Early Puberty Doubles in a Decade
In the last decade, the number of girls in the US reaching puberty at the age of 7 has doubled. The cause has not been confirmed, but obesity and exposure to chemicals that mimic the female hormone estrogen are the prime suspects, according to an article in New Scientist magazine.
The figures come from a study of 1200 girls in three US cities. Of the girls studied, 10.4 percent of white 7-year-olds had breast development consistent with the onset of puberty, compared to 5 percent in a 1997 study, earlier studies had identified early puberty mainly in black girls. The new study is being published on Monday in the journal Pediatrics.
Marcia Herman-Giddens of the University of North Carolina at Chapel Hill, who led the 1997 study, expressed shock at the increases. “To find the girls are starting breast development earlier and earlier is extremely concerning,” she says. “To have that much change in such a short time, it has to be the environment.”
Frank Biro of the Cincinnati Children’s Hospital Medical Center in Ohio, head of the new study, suggests that “Part of it is the increase in overweight and obese girls.” Hormones released by the extra fat cells could play a role. His team is also checking blood and urine samples for chemicals that mimic oestrogen, from plastics in the environment, for example, to soy in the diet.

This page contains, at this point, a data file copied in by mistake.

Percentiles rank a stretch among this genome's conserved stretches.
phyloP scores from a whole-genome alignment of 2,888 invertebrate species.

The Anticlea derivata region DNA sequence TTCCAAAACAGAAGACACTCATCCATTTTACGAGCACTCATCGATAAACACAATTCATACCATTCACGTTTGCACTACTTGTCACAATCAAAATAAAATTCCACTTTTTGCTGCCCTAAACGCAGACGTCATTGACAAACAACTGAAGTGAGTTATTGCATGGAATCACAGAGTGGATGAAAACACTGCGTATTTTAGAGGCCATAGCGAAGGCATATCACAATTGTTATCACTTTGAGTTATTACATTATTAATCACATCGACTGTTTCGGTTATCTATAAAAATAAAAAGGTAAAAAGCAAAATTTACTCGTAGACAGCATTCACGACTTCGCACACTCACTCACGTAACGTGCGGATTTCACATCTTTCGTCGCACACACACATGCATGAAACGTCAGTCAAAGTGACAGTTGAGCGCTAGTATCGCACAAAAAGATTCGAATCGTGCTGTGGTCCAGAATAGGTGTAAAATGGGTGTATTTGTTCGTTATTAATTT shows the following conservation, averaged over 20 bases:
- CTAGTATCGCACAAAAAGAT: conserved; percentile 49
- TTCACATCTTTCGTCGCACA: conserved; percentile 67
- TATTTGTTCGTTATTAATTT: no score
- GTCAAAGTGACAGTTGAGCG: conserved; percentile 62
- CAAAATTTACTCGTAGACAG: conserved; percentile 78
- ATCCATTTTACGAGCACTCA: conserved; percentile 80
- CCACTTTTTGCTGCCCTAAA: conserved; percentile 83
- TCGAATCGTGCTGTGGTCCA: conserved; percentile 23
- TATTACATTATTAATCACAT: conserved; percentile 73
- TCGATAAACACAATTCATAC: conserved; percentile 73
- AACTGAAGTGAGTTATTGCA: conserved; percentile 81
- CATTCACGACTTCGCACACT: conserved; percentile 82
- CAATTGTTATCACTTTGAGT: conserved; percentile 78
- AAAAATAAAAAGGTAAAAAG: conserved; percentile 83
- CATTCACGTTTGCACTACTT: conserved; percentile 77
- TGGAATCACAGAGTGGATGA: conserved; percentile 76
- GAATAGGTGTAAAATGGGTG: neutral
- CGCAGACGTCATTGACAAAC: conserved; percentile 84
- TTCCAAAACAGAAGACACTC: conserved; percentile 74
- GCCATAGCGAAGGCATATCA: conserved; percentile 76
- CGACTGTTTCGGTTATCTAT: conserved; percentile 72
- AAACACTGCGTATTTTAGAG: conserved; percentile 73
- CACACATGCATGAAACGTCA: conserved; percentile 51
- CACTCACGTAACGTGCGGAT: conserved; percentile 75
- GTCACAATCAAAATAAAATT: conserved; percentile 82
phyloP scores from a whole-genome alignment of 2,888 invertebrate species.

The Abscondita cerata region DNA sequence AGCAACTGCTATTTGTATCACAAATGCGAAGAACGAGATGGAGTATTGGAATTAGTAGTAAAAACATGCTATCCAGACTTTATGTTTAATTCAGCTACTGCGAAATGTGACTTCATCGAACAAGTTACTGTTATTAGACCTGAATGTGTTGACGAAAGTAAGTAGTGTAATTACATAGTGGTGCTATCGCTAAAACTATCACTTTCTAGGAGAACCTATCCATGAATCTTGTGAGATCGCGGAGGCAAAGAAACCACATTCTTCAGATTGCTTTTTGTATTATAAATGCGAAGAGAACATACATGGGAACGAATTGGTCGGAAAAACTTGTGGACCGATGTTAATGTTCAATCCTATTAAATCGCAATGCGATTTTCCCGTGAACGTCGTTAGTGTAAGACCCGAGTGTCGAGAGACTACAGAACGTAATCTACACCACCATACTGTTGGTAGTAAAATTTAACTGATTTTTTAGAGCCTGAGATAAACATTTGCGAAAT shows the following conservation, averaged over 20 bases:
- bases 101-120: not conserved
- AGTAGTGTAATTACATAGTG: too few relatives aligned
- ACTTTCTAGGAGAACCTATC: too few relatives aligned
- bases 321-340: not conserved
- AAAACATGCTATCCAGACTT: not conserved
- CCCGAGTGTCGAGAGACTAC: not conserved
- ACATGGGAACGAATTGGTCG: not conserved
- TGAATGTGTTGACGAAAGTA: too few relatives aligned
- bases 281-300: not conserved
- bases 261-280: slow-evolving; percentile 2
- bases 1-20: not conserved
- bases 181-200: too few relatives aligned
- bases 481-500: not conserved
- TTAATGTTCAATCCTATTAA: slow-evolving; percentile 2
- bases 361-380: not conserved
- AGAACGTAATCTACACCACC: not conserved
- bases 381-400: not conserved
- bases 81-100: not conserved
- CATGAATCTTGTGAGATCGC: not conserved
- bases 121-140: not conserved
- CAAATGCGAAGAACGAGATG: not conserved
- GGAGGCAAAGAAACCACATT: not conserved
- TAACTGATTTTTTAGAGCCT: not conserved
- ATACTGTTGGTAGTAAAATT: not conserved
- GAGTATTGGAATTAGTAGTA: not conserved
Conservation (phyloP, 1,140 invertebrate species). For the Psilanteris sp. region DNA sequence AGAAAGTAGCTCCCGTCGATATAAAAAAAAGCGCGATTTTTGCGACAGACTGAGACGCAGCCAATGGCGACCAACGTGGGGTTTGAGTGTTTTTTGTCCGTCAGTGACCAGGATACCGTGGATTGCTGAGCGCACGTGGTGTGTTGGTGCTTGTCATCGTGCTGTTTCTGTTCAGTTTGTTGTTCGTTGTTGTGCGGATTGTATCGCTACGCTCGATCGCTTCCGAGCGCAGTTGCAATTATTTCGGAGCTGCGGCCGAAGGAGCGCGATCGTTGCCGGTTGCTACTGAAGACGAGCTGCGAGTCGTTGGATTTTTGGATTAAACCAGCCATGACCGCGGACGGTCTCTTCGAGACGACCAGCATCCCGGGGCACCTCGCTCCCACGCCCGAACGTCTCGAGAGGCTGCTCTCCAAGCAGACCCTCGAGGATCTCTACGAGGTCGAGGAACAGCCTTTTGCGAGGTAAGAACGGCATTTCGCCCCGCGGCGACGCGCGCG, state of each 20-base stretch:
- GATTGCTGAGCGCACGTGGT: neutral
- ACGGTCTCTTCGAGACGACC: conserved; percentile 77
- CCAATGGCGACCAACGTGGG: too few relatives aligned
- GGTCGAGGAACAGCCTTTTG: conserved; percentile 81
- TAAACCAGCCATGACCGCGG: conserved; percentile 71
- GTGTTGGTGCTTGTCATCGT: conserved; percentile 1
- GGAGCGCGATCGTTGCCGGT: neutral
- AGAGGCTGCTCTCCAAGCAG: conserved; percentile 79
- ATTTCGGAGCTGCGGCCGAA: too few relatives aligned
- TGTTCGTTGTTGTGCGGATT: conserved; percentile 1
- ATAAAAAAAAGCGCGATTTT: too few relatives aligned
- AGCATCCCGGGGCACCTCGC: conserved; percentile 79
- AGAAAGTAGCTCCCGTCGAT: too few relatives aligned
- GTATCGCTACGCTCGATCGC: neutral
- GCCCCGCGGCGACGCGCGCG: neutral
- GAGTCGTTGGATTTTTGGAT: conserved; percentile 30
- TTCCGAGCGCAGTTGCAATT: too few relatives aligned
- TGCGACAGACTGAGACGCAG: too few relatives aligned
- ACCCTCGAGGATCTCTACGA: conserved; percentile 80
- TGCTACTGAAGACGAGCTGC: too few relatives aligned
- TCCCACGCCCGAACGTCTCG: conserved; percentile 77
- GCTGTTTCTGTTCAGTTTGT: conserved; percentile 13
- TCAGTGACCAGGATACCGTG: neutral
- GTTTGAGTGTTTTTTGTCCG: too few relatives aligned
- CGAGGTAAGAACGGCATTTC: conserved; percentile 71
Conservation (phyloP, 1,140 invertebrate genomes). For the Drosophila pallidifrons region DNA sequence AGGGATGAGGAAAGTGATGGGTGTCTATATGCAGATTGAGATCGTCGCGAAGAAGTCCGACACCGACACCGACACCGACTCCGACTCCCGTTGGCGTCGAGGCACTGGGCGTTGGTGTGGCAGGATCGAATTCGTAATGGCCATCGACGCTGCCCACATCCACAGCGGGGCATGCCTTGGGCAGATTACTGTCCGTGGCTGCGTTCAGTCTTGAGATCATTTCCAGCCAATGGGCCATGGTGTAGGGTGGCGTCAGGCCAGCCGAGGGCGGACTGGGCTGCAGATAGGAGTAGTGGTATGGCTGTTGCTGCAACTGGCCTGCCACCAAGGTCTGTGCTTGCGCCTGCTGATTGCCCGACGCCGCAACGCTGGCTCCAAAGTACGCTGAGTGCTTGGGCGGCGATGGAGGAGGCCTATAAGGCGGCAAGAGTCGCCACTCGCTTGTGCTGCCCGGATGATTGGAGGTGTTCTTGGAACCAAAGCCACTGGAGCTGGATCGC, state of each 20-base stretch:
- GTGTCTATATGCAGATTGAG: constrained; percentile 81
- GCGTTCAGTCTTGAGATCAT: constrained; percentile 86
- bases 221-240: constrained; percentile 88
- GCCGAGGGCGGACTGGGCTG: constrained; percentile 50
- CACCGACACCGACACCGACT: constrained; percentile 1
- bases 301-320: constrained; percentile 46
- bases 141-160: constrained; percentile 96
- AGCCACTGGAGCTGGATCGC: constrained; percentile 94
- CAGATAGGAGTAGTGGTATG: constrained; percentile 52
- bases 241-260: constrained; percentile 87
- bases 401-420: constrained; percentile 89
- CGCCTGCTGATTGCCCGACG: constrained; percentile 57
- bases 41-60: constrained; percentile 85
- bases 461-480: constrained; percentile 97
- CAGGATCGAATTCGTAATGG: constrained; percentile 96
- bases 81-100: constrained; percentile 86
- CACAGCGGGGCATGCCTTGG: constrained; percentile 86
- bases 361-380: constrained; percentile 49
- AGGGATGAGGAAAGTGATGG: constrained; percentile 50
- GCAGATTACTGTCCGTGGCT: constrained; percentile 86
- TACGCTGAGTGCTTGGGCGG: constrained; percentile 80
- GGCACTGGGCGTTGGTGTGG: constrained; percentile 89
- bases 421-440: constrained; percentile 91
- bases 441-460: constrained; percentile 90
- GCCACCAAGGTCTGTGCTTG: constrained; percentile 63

The issue is is alarming for both medical and psychosocial reasons. Studies suggest that earlier puberty, as measured by the age at first menstruation, can slightly increase the risk of breast cancer, probably because it results in longer lifetime exposure to the hormones estrogen and progesterone, which can feed some tumors.
As reported in The New York Times, overweight girls were more likely to have more breast development, the study showed. But Dr. Biro said he did not think weight was the whole story. He said it was possible that environmental chemicals were also playing a role, and added that he and his colleagues were now studying the girls’ hormone levels and lab tests measuring their exposures to various chemicals.
“It’s certainly throwing up a warning flag,” Dr. Biro said. “I think we need to think about the stuff we’re exposing our bodies to and the bodies of our kids. This is a wake-up call, and I think we need to pay attention to it.”